First of all, the definition of the term "honey" was given in 1969 by the Codex Alimentarius Commission F.A.O.- W.M.S. "Honey is the natural sweet substance produced by bees from the nectar of plants or from the secretions of living parts of plants or from excretions left on them by sucking insects, which they collect, transform, by associating them with specific clean materials, deposit, dehydrate, store and leave to mature in the combs of the hive". Subsequently, honey is essentially made up of a supersaturated solution of various sugars, the two main ones being glucose and fructose. Its water content is on average 17%, usually no more than 20% water. Sugars represent more than 80% of the constituents of honey. Honey is composed of different sugar contents. It contains 75-80% carbohydrates, of which 38% is fructose, 31% glucose, just under 2% sucrose depending on the plants the bees forage, as well as about 7% maltose and various polysaccharides. Nectar honeys are very acidic and have a pH between 3.5 and 4.5, while honeydew honeys are less acidic and have a pH above 4.5.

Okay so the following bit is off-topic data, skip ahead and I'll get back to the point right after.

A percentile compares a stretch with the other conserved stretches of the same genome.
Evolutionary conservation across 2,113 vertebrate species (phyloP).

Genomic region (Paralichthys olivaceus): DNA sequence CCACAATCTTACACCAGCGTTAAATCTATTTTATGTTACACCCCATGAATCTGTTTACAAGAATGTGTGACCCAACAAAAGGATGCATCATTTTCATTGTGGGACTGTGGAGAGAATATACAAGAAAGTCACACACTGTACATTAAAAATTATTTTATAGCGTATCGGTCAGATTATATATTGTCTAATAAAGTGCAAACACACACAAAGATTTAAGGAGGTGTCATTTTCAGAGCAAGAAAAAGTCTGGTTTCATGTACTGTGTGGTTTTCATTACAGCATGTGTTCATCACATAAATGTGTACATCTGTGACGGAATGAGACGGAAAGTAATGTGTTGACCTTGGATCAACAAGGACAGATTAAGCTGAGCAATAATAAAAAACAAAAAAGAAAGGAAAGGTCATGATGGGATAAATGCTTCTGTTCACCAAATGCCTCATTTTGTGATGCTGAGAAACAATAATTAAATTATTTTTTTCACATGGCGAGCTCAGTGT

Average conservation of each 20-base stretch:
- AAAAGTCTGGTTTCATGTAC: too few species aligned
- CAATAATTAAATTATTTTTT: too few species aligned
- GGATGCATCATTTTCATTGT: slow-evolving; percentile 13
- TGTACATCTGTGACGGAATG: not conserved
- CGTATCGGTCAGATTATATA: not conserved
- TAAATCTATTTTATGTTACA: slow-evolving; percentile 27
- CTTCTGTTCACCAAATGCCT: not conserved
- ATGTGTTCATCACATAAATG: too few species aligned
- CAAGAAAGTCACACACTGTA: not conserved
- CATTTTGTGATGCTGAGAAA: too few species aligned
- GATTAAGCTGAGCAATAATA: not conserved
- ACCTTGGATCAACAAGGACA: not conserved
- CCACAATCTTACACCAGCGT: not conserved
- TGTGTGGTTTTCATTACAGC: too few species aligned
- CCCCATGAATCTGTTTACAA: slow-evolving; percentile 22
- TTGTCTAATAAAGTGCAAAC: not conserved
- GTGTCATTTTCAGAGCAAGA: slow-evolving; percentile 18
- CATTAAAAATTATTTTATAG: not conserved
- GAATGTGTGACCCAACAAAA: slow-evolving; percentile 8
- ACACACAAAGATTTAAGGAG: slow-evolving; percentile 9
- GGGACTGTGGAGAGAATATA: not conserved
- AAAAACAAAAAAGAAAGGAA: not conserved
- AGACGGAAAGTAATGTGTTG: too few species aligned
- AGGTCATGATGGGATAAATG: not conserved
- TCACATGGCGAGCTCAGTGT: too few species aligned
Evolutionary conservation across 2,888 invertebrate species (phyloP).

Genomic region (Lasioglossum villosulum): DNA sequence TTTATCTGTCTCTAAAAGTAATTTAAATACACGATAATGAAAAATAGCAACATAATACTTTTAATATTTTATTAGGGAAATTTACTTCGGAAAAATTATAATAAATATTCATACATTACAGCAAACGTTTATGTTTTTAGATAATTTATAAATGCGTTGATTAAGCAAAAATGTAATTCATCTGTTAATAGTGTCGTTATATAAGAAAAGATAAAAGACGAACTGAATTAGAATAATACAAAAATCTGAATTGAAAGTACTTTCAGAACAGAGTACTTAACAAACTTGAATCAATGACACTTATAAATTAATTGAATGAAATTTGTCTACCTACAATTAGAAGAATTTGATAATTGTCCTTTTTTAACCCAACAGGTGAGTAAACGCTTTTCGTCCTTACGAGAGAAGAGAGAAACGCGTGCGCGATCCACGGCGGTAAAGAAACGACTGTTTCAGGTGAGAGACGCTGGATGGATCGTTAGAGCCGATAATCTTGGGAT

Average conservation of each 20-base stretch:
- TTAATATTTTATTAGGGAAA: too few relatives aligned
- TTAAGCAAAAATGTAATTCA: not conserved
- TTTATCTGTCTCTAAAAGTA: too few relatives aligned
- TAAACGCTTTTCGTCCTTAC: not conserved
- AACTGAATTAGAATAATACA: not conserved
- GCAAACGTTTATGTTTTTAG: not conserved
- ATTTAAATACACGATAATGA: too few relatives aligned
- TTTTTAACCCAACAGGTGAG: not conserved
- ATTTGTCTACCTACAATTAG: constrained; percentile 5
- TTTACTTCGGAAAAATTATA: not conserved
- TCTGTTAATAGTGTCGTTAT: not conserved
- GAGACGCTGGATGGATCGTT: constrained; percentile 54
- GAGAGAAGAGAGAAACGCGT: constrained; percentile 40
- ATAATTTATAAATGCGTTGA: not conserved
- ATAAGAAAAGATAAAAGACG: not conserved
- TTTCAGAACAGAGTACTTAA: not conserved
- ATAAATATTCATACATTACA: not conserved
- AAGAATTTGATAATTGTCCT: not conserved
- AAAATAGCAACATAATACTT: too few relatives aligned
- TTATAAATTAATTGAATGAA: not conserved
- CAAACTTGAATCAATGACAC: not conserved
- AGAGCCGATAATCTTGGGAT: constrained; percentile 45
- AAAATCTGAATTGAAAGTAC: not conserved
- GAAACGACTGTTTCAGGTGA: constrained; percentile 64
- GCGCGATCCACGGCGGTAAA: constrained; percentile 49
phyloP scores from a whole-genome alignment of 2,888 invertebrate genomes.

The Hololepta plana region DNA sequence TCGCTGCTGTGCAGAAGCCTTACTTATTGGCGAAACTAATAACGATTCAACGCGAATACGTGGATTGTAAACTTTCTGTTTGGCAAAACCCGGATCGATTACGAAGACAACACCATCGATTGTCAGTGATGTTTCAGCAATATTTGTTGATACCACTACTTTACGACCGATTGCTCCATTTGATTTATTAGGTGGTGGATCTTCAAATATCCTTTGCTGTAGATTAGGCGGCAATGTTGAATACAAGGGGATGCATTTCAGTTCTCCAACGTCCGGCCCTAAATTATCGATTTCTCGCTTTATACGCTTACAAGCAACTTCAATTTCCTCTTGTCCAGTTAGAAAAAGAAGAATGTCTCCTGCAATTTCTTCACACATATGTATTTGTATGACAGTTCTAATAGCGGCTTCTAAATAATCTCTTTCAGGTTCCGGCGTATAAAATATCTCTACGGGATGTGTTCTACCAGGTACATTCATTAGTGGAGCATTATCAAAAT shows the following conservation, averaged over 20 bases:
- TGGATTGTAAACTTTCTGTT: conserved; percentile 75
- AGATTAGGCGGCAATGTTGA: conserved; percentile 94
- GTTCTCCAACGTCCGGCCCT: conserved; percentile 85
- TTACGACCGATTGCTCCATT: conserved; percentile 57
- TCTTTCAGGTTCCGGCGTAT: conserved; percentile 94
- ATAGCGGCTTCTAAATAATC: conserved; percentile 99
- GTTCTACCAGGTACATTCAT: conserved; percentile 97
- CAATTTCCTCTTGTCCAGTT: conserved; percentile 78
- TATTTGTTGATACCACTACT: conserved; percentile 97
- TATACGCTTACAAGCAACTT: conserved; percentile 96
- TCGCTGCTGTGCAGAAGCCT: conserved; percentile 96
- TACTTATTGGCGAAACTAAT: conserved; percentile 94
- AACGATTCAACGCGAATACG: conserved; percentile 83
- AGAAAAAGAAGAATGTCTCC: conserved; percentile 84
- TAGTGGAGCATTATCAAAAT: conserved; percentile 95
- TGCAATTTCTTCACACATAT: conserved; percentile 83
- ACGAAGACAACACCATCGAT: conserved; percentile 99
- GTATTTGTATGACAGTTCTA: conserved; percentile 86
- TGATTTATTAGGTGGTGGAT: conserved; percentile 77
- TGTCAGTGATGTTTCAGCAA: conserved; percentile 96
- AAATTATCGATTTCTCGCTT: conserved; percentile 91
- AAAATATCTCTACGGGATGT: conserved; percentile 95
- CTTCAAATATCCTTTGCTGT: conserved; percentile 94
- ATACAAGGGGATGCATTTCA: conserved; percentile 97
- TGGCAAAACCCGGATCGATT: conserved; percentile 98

The colour varies from almost colourless to dark brown. The proportions of the different sugars are variable.


Does high school honey have the same properties as conventional honey?

According to various studies (see attached document) the antiseptic power comes from the high sugar content (glucose-fructose) and also from enzymes such as ex amylase diastases.
→ Do these 2 types of honeys have the same honey content?
Highlighting the antimicrobial power of the 2 types of honey :
→ Does one have a more effective antimicrobial power than the other ?
→ Do they keep the same antimicrobial properties after 1 month, 2 months… if we heat the honeys which of the 2 will be the most resistant to temperature?
Does one have more microorganisms than the other?